I am anxious to get my hands on French’s new book to see how Cassie evolves and what new caper she is a part of.  No one does literary mysteries better than French, and if you haven’t read her books, I urge you to do so.

Other Reviews:

Book Addiction

Ms Bookish

Steph & Tony Investigate!

books i done read

I borrowed this book from my local library.

Book Review: Amy and Isabelle

Amy and Isabelle

Elizabeth Strout

Vintage

303 pages

Most readers of this blog are probably familiar with Elizabeth Strout, if only because you are aware that she wrote Olive Kitteridge.  Now, I have yet to read it, but I have heard many praises on its behalf, so when I came across Amy and Isabelle on the shelf at my library and noted that Strout was the author, I decided to go ahead and give it a try.

Amy and Isabelle was published in 1998 and it’s the story of a mother and daughter struggling to accept one another.  Amy is in high school and for the most part she’s a well behaved kid.  Isabelle and Amy live in a mill town, Shirley Falls , where Isabelle works at the mill as a secretary.  She is a single mother who claims to have been widowed when Amy was a small child, but immediately it becomes obvious that Isabelle is trying to hide her past.

Their fragile relationship falls to pieces when Isabelle discovers that Amy has been carrying on an affair with her math teacher, Mr Robertson.  Isabelle is disgusted, embarrassed and angry that her daughter would carry on a sexual relationship with her teacher.  Meanwhile, Amy believes that she is in love with Mr Robertson, and that the feeling is mutual.  She seems to ignore the growing discord between herself and her mother because she just doesn’t care. 

Amy’s naivete is believable for a teenager.  Her misconception that she and Mr Robertson are in love and that he is going to be there for her are obviously pipe dreams.  Amy just can’t accept reality.  Isabelle is very similar in this regard.  She is in love with her boss, Avery, and continually drums up fantasies about the two of them much as Amy does with Mr Robertson.  Yet, when her daughter gives into her sexual urges, Isabelle reacts above and beyond what I would expect of the average parent.  She can no longer look at Amy without full-blown animosity and contempt.  As the story continues on, Isabelle’s past begins to shed light on why she reacts in such a strong manner and eventually Isabelle is able to attempt to overcome her hatred towards Amy. 

I think Isabelle’s biggest problem is that by moving to Shirley Falls , she recreated her past by making herself a widow with a small child.  She had spent such time and energy on this façade, that she had to be in control of at all times, that to see Amy behave in such a reckless manner, she instantly becomes consumed with jealousy and rage.  Unfortunately, she let her emotions dictate her relationship with her daughter.  Eventually, Isabelle is able to become more and more comfortable with her co-workers and at that point she becomes more accepting of both Amy as well as of her past.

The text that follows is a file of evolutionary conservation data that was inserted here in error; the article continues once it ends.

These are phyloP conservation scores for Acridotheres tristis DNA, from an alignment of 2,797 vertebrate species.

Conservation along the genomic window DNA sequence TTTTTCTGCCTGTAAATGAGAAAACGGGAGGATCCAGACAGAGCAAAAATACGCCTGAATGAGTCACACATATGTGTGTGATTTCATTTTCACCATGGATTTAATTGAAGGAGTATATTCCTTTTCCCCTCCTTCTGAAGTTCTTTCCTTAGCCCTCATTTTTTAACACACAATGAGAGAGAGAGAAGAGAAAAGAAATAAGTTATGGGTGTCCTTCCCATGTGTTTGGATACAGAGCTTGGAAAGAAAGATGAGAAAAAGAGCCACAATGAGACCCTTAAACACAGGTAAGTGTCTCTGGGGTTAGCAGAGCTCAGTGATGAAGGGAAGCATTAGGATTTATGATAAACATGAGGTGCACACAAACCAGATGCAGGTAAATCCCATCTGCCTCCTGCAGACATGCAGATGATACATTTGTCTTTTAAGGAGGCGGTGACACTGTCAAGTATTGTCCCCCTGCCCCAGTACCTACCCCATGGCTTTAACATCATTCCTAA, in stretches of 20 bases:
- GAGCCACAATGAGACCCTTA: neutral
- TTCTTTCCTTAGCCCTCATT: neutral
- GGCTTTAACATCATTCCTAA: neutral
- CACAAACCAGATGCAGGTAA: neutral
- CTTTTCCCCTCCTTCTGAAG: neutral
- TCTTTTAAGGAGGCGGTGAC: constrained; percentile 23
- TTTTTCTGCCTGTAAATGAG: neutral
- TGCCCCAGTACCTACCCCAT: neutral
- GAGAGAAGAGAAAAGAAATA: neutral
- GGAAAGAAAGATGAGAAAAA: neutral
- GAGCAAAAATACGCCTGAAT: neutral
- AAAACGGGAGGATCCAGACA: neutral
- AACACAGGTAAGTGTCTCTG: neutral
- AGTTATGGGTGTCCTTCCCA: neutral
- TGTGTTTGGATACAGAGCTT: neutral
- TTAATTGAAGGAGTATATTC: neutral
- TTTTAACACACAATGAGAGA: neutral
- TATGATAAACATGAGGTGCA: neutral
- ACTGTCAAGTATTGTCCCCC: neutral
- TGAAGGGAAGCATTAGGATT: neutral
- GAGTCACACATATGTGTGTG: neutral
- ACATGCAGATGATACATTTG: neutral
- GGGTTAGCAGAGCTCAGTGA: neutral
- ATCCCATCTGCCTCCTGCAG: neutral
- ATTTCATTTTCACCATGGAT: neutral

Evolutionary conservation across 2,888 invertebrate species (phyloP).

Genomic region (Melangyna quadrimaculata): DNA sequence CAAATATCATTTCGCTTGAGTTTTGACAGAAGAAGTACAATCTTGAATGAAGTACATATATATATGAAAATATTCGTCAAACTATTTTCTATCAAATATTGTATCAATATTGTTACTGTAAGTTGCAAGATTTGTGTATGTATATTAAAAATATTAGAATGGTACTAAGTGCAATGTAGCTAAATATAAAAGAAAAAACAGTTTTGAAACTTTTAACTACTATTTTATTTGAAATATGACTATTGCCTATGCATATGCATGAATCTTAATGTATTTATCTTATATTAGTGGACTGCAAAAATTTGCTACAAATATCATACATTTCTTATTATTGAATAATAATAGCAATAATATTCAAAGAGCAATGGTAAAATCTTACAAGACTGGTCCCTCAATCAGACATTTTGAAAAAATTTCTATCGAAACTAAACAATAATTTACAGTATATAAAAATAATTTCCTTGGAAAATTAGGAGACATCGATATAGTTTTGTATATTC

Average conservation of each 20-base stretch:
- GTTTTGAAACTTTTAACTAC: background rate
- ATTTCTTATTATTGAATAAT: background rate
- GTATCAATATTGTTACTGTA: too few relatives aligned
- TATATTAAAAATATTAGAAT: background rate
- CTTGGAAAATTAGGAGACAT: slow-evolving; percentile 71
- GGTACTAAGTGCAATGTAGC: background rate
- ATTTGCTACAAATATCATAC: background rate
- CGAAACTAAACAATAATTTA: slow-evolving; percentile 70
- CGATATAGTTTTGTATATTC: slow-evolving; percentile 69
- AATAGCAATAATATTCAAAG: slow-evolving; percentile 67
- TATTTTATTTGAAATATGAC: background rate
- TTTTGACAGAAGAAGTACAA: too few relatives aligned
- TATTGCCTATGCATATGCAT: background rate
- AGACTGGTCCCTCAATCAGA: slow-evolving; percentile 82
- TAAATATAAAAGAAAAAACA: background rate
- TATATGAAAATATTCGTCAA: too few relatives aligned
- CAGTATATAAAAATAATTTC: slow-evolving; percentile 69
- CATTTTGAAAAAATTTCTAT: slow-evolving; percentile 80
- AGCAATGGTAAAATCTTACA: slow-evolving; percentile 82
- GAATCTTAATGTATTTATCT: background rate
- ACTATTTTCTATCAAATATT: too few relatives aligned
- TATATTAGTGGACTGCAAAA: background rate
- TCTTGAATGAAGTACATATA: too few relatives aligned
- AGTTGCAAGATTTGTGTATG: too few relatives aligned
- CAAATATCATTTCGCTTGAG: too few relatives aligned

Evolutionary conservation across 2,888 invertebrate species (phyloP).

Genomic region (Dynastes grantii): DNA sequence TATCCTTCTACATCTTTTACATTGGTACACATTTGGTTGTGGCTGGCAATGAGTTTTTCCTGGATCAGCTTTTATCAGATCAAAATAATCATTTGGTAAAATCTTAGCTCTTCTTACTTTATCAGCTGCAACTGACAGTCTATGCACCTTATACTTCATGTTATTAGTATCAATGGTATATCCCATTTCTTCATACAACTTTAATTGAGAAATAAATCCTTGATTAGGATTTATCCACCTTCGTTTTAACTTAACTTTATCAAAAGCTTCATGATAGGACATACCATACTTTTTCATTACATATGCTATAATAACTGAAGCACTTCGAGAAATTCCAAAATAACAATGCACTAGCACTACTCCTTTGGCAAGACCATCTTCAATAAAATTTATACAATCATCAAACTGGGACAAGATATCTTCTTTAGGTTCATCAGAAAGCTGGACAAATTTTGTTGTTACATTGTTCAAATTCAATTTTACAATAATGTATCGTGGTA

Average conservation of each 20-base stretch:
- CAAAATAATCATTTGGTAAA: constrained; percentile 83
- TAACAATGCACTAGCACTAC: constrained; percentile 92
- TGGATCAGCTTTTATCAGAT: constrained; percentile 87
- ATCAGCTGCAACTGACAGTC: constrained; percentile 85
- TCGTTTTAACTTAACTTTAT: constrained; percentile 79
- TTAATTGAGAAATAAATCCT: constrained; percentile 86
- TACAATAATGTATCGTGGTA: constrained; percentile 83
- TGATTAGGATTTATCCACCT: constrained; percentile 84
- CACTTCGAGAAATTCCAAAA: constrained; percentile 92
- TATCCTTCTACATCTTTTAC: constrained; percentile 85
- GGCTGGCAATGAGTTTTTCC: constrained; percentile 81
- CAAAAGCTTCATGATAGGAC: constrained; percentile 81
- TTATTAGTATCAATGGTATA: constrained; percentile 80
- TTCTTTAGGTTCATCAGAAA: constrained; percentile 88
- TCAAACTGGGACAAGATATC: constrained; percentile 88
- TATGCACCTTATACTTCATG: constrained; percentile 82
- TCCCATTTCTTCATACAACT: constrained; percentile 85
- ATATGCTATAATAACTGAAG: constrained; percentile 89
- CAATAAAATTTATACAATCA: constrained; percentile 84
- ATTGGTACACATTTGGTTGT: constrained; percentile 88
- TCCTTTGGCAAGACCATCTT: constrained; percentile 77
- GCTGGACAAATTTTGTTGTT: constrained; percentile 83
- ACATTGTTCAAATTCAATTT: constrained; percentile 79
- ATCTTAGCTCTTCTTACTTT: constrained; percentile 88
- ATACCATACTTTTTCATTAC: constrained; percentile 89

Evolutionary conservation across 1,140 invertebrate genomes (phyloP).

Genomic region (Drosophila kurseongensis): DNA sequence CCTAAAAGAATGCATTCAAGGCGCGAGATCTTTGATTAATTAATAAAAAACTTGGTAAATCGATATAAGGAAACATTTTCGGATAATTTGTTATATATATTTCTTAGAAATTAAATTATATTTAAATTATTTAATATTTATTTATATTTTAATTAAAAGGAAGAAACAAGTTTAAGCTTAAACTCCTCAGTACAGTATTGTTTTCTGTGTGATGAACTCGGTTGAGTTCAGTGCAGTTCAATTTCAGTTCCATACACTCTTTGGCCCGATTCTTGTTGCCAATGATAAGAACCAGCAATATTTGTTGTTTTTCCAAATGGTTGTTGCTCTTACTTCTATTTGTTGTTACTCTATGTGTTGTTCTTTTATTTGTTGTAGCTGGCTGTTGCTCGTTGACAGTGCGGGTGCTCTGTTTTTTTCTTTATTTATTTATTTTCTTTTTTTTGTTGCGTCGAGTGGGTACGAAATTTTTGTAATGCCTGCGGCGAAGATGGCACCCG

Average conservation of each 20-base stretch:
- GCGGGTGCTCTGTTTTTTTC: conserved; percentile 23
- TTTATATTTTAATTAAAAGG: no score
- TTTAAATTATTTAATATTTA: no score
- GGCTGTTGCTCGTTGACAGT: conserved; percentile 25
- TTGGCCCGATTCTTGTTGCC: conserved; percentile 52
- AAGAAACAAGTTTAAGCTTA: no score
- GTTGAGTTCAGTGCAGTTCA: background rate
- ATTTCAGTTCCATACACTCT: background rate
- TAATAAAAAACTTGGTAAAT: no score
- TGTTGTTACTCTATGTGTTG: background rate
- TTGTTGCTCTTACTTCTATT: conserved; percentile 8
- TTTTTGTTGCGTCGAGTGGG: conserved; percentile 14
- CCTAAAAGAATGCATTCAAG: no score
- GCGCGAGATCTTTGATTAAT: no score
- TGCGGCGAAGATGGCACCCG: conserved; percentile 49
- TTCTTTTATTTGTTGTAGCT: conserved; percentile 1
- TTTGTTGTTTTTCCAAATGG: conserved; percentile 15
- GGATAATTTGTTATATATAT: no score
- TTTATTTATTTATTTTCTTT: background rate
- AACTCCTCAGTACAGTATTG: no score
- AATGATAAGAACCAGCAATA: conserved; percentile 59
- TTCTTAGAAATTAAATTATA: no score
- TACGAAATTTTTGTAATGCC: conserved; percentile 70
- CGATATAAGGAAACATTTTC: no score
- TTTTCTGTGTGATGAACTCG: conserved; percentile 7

I found Amy and Isabelle to be an interesting novel because of the tenseness between mother and daughter as well as in the way they were eventually able to begin to overcome the hurdles in their relationship.  I have wanted to read Olive Kitteridge for quite some time now—it just happened that Amy and Isabelle entered the picture first.  Now I am even more anxious to see what more Strout has to offer.

Other Reviews:

The Written World

The Sleepy Reader

I borrowed this book from my local library.

The Sunday Salon

 

My Sunday Salon this week will be pretty condensed.  Our household computer has an awful virus.  Hopefully it is remedieed soon but in the mean time I am typing on my fiance’s laptop.  I am not a fan of laptops and it sucks not having my normal computer with all my information on it, so until my computer is fixed, I doubt I will be on the computer much.

This week, my reading was as follows:

I finished The Book of Fires, by Jane Borodale

I read Saving CeeCee Honeycutt

Because my wedding will be in New Orleans (5/13/2010), I had compiled a list of New Orleans based reading for everyone to choose from for the trip.  Everyone that will be in New Orleans for the wedding got a copy of the list, so we’ll see if anyone is as enthusiastic as me!  I doubt I will read much from the list until the wedding is a little closer, but I did go ahead and read Images of America: New Orleans Cemeteries, by Eric Brock.  My fiance wasn’t too thrilled at the prospect of traipsing through cemeteries on our honeymoon, but the architecture and grandeur of the cemeteries down there can’t be ignored!

I am now reading The Gathering, by Anne Enright.  It was the winner of The Man Booker prize in 2007 and will be my first book towards The Man Booker Reading Challenge of 2010. 

Since I am a little remiss in posting my Library Loot, I will go ahead and include it now.  I got three books this week:

I had to get The Shack for my book club but I admit I am unsure about it.  I have heard that the story is ok, but that the writing technique is very subpar.  I will give it a chance but I don’t intend on reading it all the way through if what I have heard turns out to be true.

How is your Sunday?  Anyone getting a lot of reading done?  Unfortunately, I am not–I wish I could spend the whole day reading!